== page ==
Doctor of Philosophy (Ph.D.)
Virginia Institute of Marine Science
As part of the assessment of the potential risk posed by contaminated sediments to the environment and human health, the United States Environmental Protection Agency (USEPA) is developing a set of sediment quality criteria (SQC) that are based on equilibrium partitioning (EqP). While EqP theory has often been used to predict contaminant concentrations within a factor of two for a range of sediment types, substantial deviations from predicted values have also been documented. The objective of this research was to evaluate the influence of PAH source on PAH sediment-pore water partitioning and distribution in sediments. The Elizabeth River is one of three Regions of Concern identified by the USEPA Chesapeake Bay Program. Sediment PAH concentrations, particularly those collected in the vicinity of two former wood-treatment facilities, are elevated in comparison to other regions in the Chesapeake Bay and around the world. Based on an examination of the contaminant levels in the main stem and southern branch of the Elizabeth River using established criteria, the river remains a clear hazard to benthic and pelagic species. A large number of potential sources of PAHs exist in this highly industrialized urban estuary. Employing a combination of principal component analysis (PCA) along with identification of source-specific isomer ratios, contributions from two former wood-treatment facilities were differentiated. Additionally, a significant coal contribution was determined by also incorporating compound-specific carbon isotope ratio analysis (CSIA). Use of CSIA successfully isolated and separated the coal signature from a coal gasification signature, which could not be distinguished using only PCA and isomer ratios. Elizabeth River sediments exhibited a wide range in partitioning patterns indicative of partitioning dominated by different sedimentary fractions including organic carbon, soot carbon, a heterogeneous mixture of sorbents, or dissolved organic carbon. For samples located in the vicinity of former wood-treatment facilities, the presence of non-aqueous phase liquids appeared to strongly influence PAH partitioning despite relatively high levels of soot carbon in the sediments. Outside of localized areas, soot carbon appears to play a dominant role in controlling PAH partitioning, limiting the influence of other factors such as dissolved organic carbon.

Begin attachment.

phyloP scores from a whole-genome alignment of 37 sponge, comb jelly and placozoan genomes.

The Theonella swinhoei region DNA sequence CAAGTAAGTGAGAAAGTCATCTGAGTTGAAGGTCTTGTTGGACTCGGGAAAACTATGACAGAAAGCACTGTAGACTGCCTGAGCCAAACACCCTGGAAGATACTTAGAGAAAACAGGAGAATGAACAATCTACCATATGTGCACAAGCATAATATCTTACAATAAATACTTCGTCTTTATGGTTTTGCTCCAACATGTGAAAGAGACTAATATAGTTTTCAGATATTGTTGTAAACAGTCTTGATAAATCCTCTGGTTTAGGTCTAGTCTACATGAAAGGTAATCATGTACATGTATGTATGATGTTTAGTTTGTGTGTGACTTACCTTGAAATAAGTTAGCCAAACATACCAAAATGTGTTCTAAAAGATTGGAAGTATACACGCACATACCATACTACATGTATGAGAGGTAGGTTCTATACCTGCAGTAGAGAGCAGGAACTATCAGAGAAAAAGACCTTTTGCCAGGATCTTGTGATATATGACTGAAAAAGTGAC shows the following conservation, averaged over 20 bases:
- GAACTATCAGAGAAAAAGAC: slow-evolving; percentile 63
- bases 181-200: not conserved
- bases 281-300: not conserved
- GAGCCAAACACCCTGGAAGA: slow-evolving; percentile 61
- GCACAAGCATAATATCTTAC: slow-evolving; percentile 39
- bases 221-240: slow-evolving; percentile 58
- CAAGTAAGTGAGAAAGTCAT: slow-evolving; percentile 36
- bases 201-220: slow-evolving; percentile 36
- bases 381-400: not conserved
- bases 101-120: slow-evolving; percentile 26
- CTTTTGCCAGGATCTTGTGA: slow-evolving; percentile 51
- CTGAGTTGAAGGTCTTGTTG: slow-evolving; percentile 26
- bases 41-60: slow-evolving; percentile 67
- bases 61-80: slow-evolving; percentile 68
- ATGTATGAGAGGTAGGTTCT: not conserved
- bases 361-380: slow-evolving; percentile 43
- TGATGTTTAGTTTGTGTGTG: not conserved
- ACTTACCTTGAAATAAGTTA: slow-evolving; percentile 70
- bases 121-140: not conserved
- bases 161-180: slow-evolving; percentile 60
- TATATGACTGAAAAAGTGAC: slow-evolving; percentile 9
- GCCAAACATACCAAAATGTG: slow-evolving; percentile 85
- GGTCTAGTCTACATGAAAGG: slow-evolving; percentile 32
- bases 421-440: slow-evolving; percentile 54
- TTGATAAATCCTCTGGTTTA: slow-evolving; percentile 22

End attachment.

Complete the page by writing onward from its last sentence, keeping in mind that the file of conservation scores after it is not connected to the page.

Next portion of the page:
© The Author
Walker, Shelby E., "Polycyclic aromatic hydrocarbon sources and distribution in an urban estuary" (2003). Dissertations, Theses, and Masters Projects. Paper 1539616897.